Nuphar lutea ssp. advena is a perennial, rooted aquatic herb; colonial from thick leaf-bearing rhizomes 5-10 cm thick (Flora of North America Editorial Committee, eds. 1993+), rooted in mud.
Leaves emergent, rarely floating or submerged, alternate, leaf stalk oval or round in cross section, interior with numerous small air cavities, blade broad, 12-40 cm long, 7-30 cm wide, bluntly arrow-shaped; tip rounded, base deeply lobed, lobes bluntly triangular, separated by a broad sinus; held erect, raised above water surface.
Flowers yellow, to 10 cm wide, 3-5 cm thick; petals numerous but very small, inconspicuous, secreting nectar; sepals 6, the outer ones green, thick, the inner yellow, with greenish tips, deeply concave, overlapping; forming a round or saucer-shaped flower; stamens spirally arranged, numerous, flattened, elongate; stigmas 14-18, joined into a broad, pale greenish stigmatic disk 1-1.5 cm wide, each stigma represented by a ray-like line; ovary superior 14-18-parted; flowers solitary, erect, raised 3-4 cm above water surface; stigma is receptive before anthers shed pollen and flowers have been shown to require pollination by insects (Lippok et al. 2000); nectar produced by the petals and/or pollen attract the fly, Hilara atra, the water lily bee Halictus nelumbonis and the beetles Donacia piscatrix and D. rufa. Another pollinator is the pollen-collecting sweat bee Lasioglossum nelumbonis, possibly the same as Halictus n. (Lovell 1918; Schneider and Moore 1977; Fern 2004). Apparently the most effective pollinators of Advena are the ones most abundant at a particular site (Lippok et al. 2000); blooms and fruits June-Sept.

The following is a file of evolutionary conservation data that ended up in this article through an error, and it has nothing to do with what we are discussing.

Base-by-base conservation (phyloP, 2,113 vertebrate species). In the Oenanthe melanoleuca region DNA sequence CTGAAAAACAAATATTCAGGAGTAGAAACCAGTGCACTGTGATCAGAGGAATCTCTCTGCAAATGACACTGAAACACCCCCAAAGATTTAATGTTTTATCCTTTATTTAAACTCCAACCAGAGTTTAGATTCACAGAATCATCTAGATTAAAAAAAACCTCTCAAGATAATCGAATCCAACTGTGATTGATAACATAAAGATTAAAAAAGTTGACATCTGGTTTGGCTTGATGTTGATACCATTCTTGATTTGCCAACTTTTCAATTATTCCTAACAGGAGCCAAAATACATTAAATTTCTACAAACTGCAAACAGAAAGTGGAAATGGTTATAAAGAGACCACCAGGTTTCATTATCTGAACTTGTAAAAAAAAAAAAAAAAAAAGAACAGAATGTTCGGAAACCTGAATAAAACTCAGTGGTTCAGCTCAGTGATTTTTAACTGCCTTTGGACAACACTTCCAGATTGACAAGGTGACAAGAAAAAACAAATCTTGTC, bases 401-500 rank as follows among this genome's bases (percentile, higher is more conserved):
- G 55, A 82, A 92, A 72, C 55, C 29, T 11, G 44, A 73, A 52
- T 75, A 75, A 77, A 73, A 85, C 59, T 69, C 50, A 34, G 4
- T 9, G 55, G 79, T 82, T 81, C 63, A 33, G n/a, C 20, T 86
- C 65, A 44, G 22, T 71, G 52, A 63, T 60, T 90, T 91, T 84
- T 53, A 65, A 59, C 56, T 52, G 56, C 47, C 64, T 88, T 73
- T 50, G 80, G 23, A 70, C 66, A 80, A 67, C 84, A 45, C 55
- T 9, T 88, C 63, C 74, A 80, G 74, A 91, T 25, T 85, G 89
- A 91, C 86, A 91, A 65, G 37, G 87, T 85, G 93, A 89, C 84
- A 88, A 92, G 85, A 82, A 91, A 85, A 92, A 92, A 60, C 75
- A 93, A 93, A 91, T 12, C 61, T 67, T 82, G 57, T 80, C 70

Fruit green, a bag-like, leathery berry, broadly oval, 2-5 cm long and wide; seeds numerous, ca 0.3 cm wide (Radford et al. 1968), eaten by waterfowl (Martin et al. 1951).
Wetland status: OBL. Frequency in NYC: Infrequent.
Frequency in NYC: Infrequent.
Habitat: Sunny ponds, sluggish streams, freshwater tidal streams, less than 2 m deep, tolerates partial shade. Sometimes planted in wetland restorations and mitigations.
Notes: Roots and seeds apparently edible; may have medicinal uses (Fern 2004).